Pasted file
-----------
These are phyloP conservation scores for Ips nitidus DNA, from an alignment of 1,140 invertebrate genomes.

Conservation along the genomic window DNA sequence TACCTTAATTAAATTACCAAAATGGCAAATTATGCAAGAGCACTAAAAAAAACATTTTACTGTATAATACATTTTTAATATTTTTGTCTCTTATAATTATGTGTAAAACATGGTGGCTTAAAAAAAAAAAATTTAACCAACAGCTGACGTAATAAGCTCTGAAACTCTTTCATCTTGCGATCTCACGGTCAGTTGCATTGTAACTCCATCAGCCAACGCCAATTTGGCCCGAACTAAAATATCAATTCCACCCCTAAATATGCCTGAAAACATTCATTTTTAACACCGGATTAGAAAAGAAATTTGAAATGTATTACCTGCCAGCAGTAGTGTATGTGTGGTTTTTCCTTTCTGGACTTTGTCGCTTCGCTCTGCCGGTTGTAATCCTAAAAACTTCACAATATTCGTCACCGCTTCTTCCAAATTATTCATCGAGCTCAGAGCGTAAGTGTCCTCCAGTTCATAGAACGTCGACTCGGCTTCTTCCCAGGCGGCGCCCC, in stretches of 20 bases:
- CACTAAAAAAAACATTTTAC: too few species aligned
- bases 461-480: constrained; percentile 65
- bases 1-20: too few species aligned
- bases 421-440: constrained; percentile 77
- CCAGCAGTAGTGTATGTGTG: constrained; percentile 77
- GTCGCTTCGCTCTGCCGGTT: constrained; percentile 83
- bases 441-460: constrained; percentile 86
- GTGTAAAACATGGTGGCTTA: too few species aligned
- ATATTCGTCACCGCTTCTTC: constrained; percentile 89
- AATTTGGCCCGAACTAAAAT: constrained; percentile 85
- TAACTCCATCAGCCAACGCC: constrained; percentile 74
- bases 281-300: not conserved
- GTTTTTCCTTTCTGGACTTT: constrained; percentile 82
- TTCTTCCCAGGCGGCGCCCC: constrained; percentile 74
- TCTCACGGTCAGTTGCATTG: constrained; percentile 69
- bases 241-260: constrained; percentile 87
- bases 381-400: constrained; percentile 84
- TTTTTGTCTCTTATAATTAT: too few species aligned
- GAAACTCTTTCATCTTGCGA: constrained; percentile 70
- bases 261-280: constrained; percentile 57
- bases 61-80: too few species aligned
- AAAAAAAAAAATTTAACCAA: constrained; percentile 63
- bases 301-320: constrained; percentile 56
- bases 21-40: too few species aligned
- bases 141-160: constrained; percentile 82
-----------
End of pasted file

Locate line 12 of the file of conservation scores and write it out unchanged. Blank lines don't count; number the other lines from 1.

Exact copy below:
- AATTTGGCCCGAACTAAAAT: constrained; percentile 85